After much measuring it was obvious why this is all the case in that the right hand driveshaft is longer than the left. You can see this, even allowing for the parallax, in the photo.

So, I had wondered in any case about getting some new driveshafts made as mine were nasty composite ones, essentially made out of half a Sierra driveshaft and half a Freelander driveshaft welded together with a big heavy sleeve as in the photo. I found a chap, via Andy Bates, who knows about such things and I can get some new shafts from him easily. All I need is some new Sierra CV joints as I can't reuse the existing ones as you have to destroy them to get them off the shafts. (You literally have to saw that baked-bean can thing apart, at which point it goes Sproingggg..... and the springs and rollers and various other bits and pieces fly all over the garage.)

But, you can't get the joints any more. You can get the complete driveshafts but, of course, you can't get the joints off a new driveshaft for the reason noted above. This is therefore a bit of a catch 22 situation. I think I'll have a chat to the driveshaft chap (Jonny Weston-Taylor) before doing anything else. Unfortunately, he's gone skiing for a week...:( At this rate I can see I'll just put the originals back. The problem with doing that is that I've found out that the tripod in the right hand Freelander joint isn't actually attached properly. The left hand one has a circlip in the expected place. However, the one on the right has no circlip (there isn't even a circlip groove in the right place) and some animal has made a failed attempt at locating the tripod by peening the end of the shaft. Of course, all that's happened is that it hasn't worked. It's probably a good job that that springs locating things...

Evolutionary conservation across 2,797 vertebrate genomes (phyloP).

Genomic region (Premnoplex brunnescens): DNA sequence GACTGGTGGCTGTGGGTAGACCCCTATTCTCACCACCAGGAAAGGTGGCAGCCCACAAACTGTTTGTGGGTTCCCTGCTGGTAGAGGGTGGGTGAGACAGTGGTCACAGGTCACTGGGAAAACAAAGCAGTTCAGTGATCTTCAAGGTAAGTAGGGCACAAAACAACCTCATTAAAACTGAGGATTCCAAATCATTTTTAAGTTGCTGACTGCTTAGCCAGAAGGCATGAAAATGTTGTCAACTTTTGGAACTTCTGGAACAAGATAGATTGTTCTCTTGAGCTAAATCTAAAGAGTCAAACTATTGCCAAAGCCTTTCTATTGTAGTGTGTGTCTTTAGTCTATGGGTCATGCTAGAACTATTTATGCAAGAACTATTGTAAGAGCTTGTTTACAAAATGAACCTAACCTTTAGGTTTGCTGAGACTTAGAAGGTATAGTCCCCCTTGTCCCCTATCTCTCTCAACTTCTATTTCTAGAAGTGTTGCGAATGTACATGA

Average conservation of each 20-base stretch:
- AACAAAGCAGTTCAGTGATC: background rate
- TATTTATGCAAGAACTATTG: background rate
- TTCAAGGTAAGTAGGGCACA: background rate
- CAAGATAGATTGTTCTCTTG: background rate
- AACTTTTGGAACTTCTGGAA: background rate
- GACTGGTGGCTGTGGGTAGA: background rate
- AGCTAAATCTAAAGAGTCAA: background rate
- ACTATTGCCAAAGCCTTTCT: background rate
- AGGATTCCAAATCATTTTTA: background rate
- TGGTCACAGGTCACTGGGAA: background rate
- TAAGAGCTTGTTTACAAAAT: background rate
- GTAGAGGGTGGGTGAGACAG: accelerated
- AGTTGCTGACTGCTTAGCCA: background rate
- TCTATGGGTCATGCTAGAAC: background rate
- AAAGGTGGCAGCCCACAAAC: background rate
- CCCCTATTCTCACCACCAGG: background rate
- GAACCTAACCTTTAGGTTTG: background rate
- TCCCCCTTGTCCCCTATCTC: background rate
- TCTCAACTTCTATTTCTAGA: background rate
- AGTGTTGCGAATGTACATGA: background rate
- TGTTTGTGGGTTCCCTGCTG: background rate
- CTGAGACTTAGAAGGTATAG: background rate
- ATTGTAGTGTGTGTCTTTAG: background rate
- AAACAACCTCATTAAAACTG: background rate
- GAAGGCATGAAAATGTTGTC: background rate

So, perhaps things would be better at the front, and so it turned out. I managed to get all the front suspension reattached and refitted. In the process I changed the bearings in the hubs (the ones in the right hand hub had clearly suffered from being overheated). I also did something I'd been meaning to do for a while and welded a brace between pairs of the wheel studs. This should mean that I don't get problems with the studs turning in the hubs which has been a perennial worry.

Here's the right front upright ready to be bolted on the car. Of course, not much of this is original. The uprights the same, as is the hub. The rest, though (bearings, disc, brake caliper) is all brand new. Hence the pleasing shinyness... :)